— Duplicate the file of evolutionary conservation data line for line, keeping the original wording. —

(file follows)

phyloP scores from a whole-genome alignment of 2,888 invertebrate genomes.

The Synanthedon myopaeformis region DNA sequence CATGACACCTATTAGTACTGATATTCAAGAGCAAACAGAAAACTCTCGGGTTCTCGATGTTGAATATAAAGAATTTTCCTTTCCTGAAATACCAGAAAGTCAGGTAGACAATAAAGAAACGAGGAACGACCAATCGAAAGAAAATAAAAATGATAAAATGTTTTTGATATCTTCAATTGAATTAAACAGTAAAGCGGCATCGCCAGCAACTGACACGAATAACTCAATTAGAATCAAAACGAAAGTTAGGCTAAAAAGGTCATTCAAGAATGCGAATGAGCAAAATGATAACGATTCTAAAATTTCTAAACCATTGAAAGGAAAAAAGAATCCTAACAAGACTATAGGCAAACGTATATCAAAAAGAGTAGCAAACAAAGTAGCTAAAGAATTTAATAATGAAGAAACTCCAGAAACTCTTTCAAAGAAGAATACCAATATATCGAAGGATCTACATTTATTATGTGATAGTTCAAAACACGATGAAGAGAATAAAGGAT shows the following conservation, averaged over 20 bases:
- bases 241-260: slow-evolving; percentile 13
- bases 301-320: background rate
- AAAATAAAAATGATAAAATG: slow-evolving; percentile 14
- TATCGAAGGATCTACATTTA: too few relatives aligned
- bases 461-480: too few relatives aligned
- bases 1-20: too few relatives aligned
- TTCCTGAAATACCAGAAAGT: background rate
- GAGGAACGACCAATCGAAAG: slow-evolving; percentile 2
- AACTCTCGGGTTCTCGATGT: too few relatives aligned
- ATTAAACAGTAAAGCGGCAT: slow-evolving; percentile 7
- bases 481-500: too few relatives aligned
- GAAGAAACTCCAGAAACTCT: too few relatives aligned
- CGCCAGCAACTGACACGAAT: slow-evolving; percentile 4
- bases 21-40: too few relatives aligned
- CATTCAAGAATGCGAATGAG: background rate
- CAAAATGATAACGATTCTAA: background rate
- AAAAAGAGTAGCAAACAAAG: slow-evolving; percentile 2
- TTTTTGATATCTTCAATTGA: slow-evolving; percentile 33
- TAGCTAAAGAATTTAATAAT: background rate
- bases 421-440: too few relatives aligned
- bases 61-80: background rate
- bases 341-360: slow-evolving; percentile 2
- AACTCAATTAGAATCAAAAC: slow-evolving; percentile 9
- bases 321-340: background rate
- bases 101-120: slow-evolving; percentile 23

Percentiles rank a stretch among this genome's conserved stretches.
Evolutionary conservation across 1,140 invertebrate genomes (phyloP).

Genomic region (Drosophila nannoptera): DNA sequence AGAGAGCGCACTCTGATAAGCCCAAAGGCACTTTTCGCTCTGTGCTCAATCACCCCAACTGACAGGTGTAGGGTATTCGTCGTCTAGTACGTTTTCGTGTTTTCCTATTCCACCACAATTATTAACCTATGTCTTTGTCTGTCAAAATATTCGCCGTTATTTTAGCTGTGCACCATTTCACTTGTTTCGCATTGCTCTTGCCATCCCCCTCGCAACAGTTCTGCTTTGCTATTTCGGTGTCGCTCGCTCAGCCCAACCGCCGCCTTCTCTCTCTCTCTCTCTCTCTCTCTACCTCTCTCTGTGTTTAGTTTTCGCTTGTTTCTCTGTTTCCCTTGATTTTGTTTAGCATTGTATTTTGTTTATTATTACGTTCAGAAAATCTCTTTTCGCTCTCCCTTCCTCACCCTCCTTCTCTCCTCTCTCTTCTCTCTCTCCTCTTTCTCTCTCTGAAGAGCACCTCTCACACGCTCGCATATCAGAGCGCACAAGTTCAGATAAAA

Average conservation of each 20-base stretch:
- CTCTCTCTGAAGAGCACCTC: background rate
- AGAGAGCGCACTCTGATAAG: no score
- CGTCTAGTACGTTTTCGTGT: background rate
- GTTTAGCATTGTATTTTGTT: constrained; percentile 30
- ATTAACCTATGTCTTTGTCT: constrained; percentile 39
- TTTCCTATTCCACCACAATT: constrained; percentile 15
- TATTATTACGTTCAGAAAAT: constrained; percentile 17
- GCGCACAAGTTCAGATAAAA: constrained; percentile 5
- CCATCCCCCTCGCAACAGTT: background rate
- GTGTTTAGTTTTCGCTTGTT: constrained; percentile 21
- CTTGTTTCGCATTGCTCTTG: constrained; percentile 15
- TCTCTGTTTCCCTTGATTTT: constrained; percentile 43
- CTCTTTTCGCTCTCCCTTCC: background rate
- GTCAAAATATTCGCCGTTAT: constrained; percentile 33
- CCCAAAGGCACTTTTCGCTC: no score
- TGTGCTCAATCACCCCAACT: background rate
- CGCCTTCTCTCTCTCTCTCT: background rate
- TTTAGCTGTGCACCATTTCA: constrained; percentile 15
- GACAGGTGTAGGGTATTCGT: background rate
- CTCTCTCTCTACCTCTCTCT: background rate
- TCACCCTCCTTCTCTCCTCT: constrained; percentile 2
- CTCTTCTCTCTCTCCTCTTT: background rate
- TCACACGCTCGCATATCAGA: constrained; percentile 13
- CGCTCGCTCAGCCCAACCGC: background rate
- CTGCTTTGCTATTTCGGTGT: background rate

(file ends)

phyloP scores from a whole-genome alignment of 2,888 invertebrate genomes.

The Synanthedon myopaeformis region DNA sequence CATGACACCTATTAGTACTGATATTCAAGAGCAAACAGAAAACTCTCGGGTTCTCGATGTTGAATATAAAGAATTTTCCTTTCCTGAAATACCAGAAAGTCAGGTAGACAATAAAGAAACGAGGAACGACCAATCGAAAGAAAATAAAAATGATAAAATGTTTTTGATATCTTCAATTGAATTAAACAGTAAAGCGGCATCGCCAGCAACTGACACGAATAACTCAATTAGAATCAAAACGAAAGTTAGGCTAAAAAGGTCATTCAAGAATGCGAATGAGCAAAATGATAACGATTCTAAAATTTCTAAACCATTGAAAGGAAAAAAGAATCCTAACAAGACTATAGGCAAACGTATATCAAAAAGAGTAGCAAACAAAGTAGCTAAAGAATTTAATAATGAAGAAACTCCAGAAACTCTTTCAAAGAAGAATACCAATATATCGAAGGATCTACATTTATTATGTGATAGTTCAAAACACGATGAAGAGAATAAAGGAT shows the following conservation, averaged over 20 bases:
- bases 241-260: slow-evolving; percentile 13
- bases 301-320: background rate
- AAAATAAAAATGATAAAATG: slow-evolving; percentile 14
- TATCGAAGGATCTACATTTA: too few relatives aligned
- bases 461-480: too few relatives aligned
- bases 1-20: too few relatives aligned
- TTCCTGAAATACCAGAAAGT: background rate
- GAGGAACGACCAATCGAAAG: slow-evolving; percentile 2
- AACTCTCGGGTTCTCGATGT: too few relatives aligned
- ATTAAACAGTAAAGCGGCAT: slow-evolving; percentile 7
- bases 481-500: too few relatives aligned
- GAAGAAACTCCAGAAACTCT: too few relatives aligned
- CGCCAGCAACTGACACGAAT: slow-evolving; percentile 4
- bases 21-40: too few relatives aligned
- CATTCAAGAATGCGAATGAG: background rate
- CAAAATGATAACGATTCTAA: background rate
- AAAAAGAGTAGCAAACAAAG: slow-evolving; percentile 2
- TTTTTGATATCTTCAATTGA: slow-evolving; percentile 33
- TAGCTAAAGAATTTAATAAT: background rate
- bases 421-440: too few relatives aligned
- bases 61-80: background rate
- bases 341-360: slow-evolving; percentile 2
- AACTCAATTAGAATCAAAAC: slow-evolving; percentile 9
- bases 321-340: background rate
- bases 101-120: slow-evolving; percentile 23

Percentiles rank a stretch among this genome's conserved stretches.
Evolutionary conservation across 1,140 invertebrate genomes (phyloP).

Genomic region (Drosophila nannoptera): DNA sequence AGAGAGCGCACTCTGATAAGCCCAAAGGCACTTTTCGCTCTGTGCTCAATCACCCCAACTGACAGGTGTAGGGTATTCGTCGTCTAGTACGTTTTCGTGTTTTCCTATTCCACCACAATTATTAACCTATGTCTTTGTCTGTCAAAATATTCGCCGTTATTTTAGCTGTGCACCATTTCACTTGTTTCGCATTGCTCTTGCCATCCCCCTCGCAACAGTTCTGCTTTGCTATTTCGGTGTCGCTCGCTCAGCCCAACCGCCGCCTTCTCTCTCTCTCTCTCTCTCTCTCTACCTCTCTCTGTGTTTAGTTTTCGCTTGTTTCTCTGTTTCCCTTGATTTTGTTTAGCATTGTATTTTGTTTATTATTACGTTCAGAAAATCTCTTTTCGCTCTCCCTTCCTCACCCTCCTTCTCTCCTCTCTCTTCTCTCTCTCCTCTTTCTCTCTCTGAAGAGCACCTCTCACACGCTCGCATATCAGAGCGCACAAGTTCAGATAAAA

Average conservation of each 20-base stretch:
- CTCTCTCTGAAGAGCACCTC: background rate
- AGAGAGCGCACTCTGATAAG: no score
- CGTCTAGTACGTTTTCGTGT: background rate
- GTTTAGCATTGTATTTTGTT: constrained; percentile 30
- ATTAACCTATGTCTTTGTCT: constrained; percentile 39
- TTTCCTATTCCACCACAATT: constrained; percentile 15
- TATTATTACGTTCAGAAAAT: constrained; percentile 17
- GCGCACAAGTTCAGATAAAA: constrained; percentile 5
- CCATCCCCCTCGCAACAGTT: background rate
- GTGTTTAGTTTTCGCTTGTT: constrained; percentile 21
- CTTGTTTCGCATTGCTCTTG: constrained; percentile 15
- TCTCTGTTTCCCTTGATTTT: constrained; percentile 43
- CTCTTTTCGCTCTCCCTTCC: background rate
- GTCAAAATATTCGCCGTTAT: constrained; percentile 33
- CCCAAAGGCACTTTTCGCTC: no score
- TGTGCTCAATCACCCCAACT: background rate
- CGCCTTCTCTCTCTCTCTCT: background rate
- TTTAGCTGTGCACCATTTCA: constrained; percentile 15
- GACAGGTGTAGGGTATTCGT: background rate
- CTCTCTCTCTACCTCTCTCT: background rate
- TCACCCTCCTTCTCTCCTCT: constrained; percentile 2
- CTCTTCTCTCTCTCCTCTTT: background rate
- TCACACGCTCGCATATCAGA: constrained; percentile 13
- CGCTCGCTCAGCCCAACCGC: background rate
- CTGCTTTGCTATTTCGGTGT: background rate